Date of Award

Spring April 2009

Access Restriction

Campus Access only research projects

Degree Name

Master of Science


Systems Engineering

School or College

Seaver College of Science and Engineering

First Advisor

Frederick Brown

Second Advisor

Arnold Galloway

Third Advisor

Bohdan W. Oppenheim


The intent of this document is to integrate a solar power system as an environmentally "green" commercial project. This proposal is to install and monitor Photo Voltaic (PV) Array modules at various building sites as part of a commercial economic and environmental effort. Permacity Solar along with Mangan Inc. will put together a solar array system generating SOOKW (kilo watt) Direct Current (DC) covering nearly 45,000 square feet of a standing seam roof area with a PV system, which sits among more than 200 existing skylights, and will be tied into the existing power utility grid.

This project is put together with a unique warehouse roof design, and coupled with the city's permitting and inspection requirements. The modules will be mounted on the roof and are wired into series strings. Individual strings are grouped into sub-arrays, which supply DC power to one 500 KW inverter. Once in place the application would be tied into a monitoring system that indicates how much energy the system produces and the potential increased savings. Alarms will be triggered when anomalies occur. This data can be compared to the expected output. By monitoring the demand, a profile for the facility's use is generated that makes it easier to ascertain unnecessary energy usage and help with trouble shooting problems.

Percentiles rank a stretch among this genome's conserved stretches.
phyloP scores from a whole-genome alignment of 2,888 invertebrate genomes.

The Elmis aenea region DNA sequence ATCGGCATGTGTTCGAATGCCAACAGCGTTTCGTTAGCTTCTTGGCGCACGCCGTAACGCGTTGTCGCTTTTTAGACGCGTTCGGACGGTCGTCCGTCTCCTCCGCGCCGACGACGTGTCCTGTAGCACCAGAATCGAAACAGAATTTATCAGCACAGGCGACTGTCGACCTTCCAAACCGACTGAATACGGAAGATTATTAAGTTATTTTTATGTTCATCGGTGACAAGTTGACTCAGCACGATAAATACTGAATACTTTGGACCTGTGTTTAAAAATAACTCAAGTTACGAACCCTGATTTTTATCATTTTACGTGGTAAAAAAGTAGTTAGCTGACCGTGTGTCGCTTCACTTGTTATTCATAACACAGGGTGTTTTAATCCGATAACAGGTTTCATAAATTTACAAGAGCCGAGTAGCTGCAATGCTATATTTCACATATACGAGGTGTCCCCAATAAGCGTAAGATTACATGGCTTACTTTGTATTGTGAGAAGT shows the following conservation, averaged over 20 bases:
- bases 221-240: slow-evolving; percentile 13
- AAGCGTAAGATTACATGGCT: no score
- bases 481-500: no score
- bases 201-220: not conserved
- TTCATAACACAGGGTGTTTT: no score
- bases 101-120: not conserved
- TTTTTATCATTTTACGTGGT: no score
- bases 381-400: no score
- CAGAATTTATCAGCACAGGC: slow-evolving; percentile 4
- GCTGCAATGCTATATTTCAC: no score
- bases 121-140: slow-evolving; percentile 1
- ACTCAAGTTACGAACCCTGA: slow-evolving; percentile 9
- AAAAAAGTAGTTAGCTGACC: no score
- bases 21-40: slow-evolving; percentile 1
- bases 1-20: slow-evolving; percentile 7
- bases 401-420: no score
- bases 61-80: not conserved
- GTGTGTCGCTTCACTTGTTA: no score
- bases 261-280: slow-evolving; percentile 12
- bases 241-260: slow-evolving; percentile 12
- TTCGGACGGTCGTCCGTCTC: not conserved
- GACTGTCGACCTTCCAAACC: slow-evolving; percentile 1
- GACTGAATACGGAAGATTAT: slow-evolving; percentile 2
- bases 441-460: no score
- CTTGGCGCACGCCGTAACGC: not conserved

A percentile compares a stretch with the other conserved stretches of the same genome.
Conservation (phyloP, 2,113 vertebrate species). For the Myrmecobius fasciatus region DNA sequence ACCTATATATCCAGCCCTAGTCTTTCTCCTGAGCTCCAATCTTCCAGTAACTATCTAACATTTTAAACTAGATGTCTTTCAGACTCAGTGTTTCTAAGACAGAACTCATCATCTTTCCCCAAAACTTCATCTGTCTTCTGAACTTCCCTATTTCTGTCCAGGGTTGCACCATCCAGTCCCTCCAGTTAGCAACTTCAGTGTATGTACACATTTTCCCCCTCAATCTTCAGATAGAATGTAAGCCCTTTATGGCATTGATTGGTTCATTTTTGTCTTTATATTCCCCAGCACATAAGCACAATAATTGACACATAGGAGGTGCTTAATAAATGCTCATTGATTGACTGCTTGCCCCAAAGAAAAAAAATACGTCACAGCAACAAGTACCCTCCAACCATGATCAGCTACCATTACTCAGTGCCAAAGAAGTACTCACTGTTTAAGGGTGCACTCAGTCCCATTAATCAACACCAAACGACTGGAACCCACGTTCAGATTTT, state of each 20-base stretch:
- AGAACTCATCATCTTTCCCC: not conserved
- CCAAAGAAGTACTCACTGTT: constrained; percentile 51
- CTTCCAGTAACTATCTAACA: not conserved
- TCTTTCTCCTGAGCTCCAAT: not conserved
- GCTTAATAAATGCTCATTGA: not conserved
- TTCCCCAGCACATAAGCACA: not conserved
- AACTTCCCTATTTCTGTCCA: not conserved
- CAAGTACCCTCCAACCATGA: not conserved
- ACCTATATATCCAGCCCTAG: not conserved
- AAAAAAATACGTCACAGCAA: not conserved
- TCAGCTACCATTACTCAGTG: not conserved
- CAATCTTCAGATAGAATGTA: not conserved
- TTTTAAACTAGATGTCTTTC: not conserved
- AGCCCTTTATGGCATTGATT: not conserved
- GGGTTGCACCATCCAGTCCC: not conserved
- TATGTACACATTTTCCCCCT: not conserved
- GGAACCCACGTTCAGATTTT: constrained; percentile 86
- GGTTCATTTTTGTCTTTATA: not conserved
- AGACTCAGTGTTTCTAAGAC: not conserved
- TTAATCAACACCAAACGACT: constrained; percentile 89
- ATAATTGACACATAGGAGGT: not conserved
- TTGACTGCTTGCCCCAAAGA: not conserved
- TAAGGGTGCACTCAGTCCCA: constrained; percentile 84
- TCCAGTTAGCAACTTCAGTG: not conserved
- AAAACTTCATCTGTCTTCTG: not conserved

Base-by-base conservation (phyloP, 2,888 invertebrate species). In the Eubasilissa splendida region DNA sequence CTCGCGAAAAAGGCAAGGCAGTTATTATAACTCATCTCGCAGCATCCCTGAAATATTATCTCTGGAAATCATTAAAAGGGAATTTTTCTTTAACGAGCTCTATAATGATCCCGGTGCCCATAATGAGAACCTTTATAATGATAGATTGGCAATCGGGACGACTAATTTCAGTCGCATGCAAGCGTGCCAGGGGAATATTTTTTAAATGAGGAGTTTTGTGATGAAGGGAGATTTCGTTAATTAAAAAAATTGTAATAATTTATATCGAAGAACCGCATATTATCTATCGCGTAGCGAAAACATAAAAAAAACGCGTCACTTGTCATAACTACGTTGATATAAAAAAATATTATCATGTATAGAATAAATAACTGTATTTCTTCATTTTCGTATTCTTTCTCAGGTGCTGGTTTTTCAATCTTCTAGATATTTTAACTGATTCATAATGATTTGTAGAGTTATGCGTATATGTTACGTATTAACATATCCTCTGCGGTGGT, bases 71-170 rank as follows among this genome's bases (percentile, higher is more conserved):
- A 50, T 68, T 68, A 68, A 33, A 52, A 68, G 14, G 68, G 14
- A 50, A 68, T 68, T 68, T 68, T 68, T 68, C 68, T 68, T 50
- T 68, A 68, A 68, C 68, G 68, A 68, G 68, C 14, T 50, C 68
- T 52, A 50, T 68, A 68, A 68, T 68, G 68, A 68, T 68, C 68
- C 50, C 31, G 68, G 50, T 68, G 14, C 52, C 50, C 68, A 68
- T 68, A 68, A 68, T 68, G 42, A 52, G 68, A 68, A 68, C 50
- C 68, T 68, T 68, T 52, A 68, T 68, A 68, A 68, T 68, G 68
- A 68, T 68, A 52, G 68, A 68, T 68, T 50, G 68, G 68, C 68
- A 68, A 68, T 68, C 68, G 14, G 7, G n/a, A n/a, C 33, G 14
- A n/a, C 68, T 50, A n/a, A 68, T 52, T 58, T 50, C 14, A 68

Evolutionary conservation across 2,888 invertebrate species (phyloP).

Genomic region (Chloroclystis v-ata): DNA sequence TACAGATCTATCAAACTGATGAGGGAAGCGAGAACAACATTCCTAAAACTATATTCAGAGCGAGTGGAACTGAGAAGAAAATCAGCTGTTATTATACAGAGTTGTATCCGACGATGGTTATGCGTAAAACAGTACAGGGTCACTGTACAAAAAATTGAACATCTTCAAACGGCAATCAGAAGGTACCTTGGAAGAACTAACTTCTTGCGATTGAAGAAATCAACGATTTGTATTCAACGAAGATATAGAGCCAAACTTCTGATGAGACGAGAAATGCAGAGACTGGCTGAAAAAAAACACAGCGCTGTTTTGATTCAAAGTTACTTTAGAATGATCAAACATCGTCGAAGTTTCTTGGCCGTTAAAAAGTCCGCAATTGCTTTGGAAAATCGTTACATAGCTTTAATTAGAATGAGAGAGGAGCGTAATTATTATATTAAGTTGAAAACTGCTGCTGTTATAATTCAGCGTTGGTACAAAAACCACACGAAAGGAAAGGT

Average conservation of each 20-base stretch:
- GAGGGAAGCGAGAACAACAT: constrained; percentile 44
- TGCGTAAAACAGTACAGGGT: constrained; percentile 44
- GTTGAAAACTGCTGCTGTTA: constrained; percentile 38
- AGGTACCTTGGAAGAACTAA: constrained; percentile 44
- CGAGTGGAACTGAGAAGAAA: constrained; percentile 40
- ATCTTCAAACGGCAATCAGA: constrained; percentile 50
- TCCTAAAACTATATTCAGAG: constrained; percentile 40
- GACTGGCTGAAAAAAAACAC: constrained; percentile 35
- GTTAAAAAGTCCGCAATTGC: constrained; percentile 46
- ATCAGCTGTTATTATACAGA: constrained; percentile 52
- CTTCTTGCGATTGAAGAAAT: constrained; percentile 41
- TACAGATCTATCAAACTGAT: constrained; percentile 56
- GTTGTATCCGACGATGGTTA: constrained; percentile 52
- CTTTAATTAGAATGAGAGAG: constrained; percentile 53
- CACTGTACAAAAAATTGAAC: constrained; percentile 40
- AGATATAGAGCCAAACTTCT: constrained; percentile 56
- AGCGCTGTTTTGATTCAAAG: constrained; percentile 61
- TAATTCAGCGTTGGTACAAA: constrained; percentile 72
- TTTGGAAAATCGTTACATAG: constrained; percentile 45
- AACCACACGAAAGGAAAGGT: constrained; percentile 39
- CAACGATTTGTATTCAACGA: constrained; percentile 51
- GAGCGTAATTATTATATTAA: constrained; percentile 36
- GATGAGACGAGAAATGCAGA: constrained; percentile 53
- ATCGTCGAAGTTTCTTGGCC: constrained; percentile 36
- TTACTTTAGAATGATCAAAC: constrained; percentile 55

Some advantages of (PV) systems are:

  1. Conversion from sunlight to electricity is direct, thus eliminating bulky mechanical generator systems.
  2. PV arrays can be installed quickly and in any size required or allowed, the environmental impact is minimal requiring no water for system cooling and generates no by-products.
  3. More importantly, we will see a substantial cost saving to the client.

This new generation of technology called grid-connected PV systems on the homes or buildings of end users of electricity provide an alternative source of vital electricity and a new economic comparison to evaluate their competitiveness. An individual or business that is evaluating whether to switch to a distributed energy technology (such as on-site PV) need only compare the relative costs of two basic options to stay with centrally generated utility power or to adopt a PV alternative.

WinstonDemmin_Systems_Presentation_2009.pdf (14730 kB)
Oral Presentation